So why did you decide to return to the Stark world for this trilogy?
I love writing connected stories. (I also love reading them.) Once I slide into a world, be it one of my own or one that I’m reading about, I like to hang out in that world and play in that sandbox.
So while I was able to stay in the world with the Nikki and Damien Stark Ever After novellas, I also wanted to go deeper. To have brand new stories with couples finding each other and overcoming their own issues. And I realized that, hey, Damien’s corporate world is huge. There was no reason why I couldn’t set stories there.
There’s another reason, too, why ‘Say My Name’ is set in the world of Stark International, but that’s part of the fun of reading the book, so right now, my lips are sealed. Some secrets must be kept, you know …
Will Damien and Nikki be making an appearance?
Yes! Nikki and Damien are important secondary characters in this trilogy with Jackson and Sylvia. (And my plan is for them to appear in all of the Stark International novels and novellas that come later.)
Was it strange writing about Damien’s world without focusing on him?
I thought it would be, but it really wasn’t. For one, as I mentioned above, the world is large, so he can’t be everywhere all the time. But more important, it was fun to watch him working through a perspective other than Nikki. It shows another side of him, and it was a blast taking readers there.
Whilst we’re here, let us congratulate you on winning the first ever RITA trophy for erotic romance last year! Have you noticed any changes to the genre, or even to what the audience wants, since erotic fiction became more mainstream?
Thank you! I’m very, very honoured that ‘Claim Me‘ won!
I think the answer really is … more. The audience still wants more, and that’s great. I also think that the desire for more is spilling over into other media, too.
Romance, including erotic romance, has a happy ending. But in the past really sexy movies have tended to have unhappy, ambiguous, or twisted endings (Body Heat, 9 ½ Weeks, Unfaithful). There have been a lot of romantic comedy movies, but very few sexy filmed romances. I think the explosion of the book readership (and the fact that there is less stigma attached to the fact that women want sexy entertainment) suggests a shift in film and television product toward romantic and sexy.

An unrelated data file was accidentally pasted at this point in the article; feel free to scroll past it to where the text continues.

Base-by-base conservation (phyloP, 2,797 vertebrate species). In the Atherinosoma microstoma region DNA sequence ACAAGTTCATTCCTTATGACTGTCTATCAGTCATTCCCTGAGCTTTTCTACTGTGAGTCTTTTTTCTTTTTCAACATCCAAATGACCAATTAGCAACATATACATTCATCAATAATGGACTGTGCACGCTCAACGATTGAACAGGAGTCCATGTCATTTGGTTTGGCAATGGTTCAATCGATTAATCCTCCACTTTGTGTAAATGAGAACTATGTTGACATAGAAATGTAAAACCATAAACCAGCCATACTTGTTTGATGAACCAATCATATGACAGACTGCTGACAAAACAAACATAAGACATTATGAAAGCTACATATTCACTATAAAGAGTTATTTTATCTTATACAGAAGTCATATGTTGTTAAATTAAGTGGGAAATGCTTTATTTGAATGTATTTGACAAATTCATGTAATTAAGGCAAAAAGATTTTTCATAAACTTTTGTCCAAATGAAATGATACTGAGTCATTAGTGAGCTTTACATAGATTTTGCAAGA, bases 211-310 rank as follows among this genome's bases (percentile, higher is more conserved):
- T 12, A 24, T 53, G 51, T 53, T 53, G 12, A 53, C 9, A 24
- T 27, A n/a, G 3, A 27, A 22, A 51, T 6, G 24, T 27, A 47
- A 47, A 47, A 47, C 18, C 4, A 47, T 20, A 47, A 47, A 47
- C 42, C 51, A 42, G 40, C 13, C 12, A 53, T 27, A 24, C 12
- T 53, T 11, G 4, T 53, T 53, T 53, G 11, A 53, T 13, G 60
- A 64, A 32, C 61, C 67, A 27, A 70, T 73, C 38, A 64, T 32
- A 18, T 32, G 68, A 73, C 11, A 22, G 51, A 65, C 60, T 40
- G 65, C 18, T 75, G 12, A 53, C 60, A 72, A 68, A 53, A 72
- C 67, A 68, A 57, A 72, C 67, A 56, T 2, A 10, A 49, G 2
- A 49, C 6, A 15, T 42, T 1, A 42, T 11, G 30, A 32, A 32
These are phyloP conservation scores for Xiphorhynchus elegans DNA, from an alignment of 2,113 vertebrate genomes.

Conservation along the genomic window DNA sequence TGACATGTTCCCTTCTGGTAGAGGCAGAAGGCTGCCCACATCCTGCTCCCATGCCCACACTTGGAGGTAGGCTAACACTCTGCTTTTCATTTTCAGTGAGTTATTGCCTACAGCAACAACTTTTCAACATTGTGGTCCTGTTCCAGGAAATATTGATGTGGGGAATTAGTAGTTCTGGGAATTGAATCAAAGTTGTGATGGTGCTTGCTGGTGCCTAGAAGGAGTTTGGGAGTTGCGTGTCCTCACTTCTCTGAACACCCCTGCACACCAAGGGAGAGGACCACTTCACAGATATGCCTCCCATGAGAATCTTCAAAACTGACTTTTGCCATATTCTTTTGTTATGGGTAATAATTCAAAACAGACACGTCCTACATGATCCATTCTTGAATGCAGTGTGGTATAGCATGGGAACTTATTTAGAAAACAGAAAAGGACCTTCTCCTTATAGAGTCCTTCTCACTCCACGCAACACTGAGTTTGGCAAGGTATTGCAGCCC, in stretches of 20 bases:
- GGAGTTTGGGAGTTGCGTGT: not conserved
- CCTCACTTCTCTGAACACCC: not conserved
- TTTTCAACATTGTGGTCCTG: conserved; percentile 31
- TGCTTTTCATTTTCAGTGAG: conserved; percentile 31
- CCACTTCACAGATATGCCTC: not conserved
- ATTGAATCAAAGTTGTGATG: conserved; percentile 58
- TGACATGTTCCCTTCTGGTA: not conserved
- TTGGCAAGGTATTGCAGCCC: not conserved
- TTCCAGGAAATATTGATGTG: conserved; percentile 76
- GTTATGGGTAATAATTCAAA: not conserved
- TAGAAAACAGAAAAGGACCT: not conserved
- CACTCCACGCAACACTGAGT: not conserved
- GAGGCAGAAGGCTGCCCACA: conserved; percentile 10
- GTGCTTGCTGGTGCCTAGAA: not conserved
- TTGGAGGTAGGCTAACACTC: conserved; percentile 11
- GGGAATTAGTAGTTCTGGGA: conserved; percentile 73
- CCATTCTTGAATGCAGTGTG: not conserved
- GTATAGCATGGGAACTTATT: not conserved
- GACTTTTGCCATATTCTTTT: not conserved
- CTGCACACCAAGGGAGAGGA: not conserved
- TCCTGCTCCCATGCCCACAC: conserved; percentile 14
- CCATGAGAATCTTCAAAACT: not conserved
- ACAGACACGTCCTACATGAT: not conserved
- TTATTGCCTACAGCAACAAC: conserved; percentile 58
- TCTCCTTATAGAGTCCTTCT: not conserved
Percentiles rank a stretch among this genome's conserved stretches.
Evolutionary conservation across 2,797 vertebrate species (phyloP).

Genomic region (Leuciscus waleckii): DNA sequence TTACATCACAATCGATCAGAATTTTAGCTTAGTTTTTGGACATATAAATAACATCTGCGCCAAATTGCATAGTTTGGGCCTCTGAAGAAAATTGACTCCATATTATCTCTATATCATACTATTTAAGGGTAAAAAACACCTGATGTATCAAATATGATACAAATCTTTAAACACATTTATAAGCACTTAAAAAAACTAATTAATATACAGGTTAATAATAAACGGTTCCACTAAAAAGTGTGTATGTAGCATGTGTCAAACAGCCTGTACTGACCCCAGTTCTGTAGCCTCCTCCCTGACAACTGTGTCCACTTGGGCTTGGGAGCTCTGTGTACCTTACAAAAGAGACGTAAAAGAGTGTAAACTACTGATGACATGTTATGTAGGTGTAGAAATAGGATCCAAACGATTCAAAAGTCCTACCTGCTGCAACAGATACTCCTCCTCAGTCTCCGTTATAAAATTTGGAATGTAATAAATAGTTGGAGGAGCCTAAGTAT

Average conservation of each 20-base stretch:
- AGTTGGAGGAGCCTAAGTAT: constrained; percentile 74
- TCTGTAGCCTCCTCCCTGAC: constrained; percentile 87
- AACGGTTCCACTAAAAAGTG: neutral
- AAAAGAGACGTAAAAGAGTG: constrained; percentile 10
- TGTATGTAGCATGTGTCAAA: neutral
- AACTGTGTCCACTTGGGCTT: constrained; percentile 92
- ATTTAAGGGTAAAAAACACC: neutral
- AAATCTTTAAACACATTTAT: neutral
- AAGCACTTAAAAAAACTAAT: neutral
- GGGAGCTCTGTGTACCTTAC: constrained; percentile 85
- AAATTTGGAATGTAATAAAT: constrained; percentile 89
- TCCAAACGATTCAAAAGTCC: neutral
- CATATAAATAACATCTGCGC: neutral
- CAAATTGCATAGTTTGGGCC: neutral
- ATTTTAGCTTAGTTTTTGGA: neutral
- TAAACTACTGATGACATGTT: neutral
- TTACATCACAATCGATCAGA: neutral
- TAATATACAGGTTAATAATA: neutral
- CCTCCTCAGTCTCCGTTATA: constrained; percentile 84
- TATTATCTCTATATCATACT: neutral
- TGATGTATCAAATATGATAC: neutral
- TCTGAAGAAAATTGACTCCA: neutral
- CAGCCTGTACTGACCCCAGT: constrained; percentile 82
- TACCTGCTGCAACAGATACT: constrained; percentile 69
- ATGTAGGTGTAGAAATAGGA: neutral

Or maybe that’s just me what I’m hoping!
A few of us around the office have admitted that they always go for the eBook or audio book when buying erotic fiction so that they can disguise which book they’re reading or listening to. Do you think there’s still a stigma about being caught reading erotic romance?
Unfortunately, I think there will be a bit of a stigma for a long time. But it has lessened so very much in just the last couple of years that it would take a lot to move backwards. The stone is rolling downhill now, and it’s only going to gather more speed, and I think that’s a good thing. Not only is there less stigma about reading erotic romance, but also about talking about sex and what women want in general.
You also write under the pen name J. K. Beck. Why did you decide to use a different name and what inspired you to choose that one?
That is such a fun series! The series is The Shadowkeepers, and the first book is ‘When Blood Calls‘. Those books are still available, but now they have been rebranded as J. Kenner books in some markets, so that J. Kenner readers can more easily find them. (And I LOVE that series. They’re intricate paranormal romantic suspense novels set in a paranormal legal system hidden within our own. Think Law & Order but with vampires, werewolves and the like.)
As for why, back when I wrote them, they were a departure from what I’d written before, which were much lighter toned sexy romances and also lighter paranormal women’s fiction (my Demon-Hunting Soccer Mom series). We wanted a different name (I was writing as Julie Kenner) to set the books apart from those that had gone before. I picked JK for Julie Kenner (my married name) and Beck because it’s my maiden name.
Similarly, when I started writing ‘Release Me‘ we debated whether to publish them as Julie Kenner. Ultimately, I wanted my existing readers to find me, but I also wanted there to be at least some distinction because the erotic romances had a darker tone and definitely upped the ante in the sensuality department!
With all the hype around the new Fifty Shades of Grey film, do you have any plans to put Damien on the big screen?
Honestly, while I wouldn’t turn down a movie deal, I would prefer to see Nikki and Damien as a television series. I’m keeping my fingers crossed and hoping that some of the conversations I’ve had come to fruition!
Which books or authors would you recommend to someone who’s just caught the bug for erotic fiction?
Oh, so many! Sylvia Day, of course. Tracy Wolff has some wonderful erotic romances – try her series featuring Ethan Frost. Carly Phillips, Erika Wilde (her Marriage Diaries is a lot of fun, and the reads are short and the couple is married, which I think is a really nice change). Beth Kery. Jennifer Probst. Oh, man. I could go on and on, and I already know that I’m forgetting soooo many awesome authors!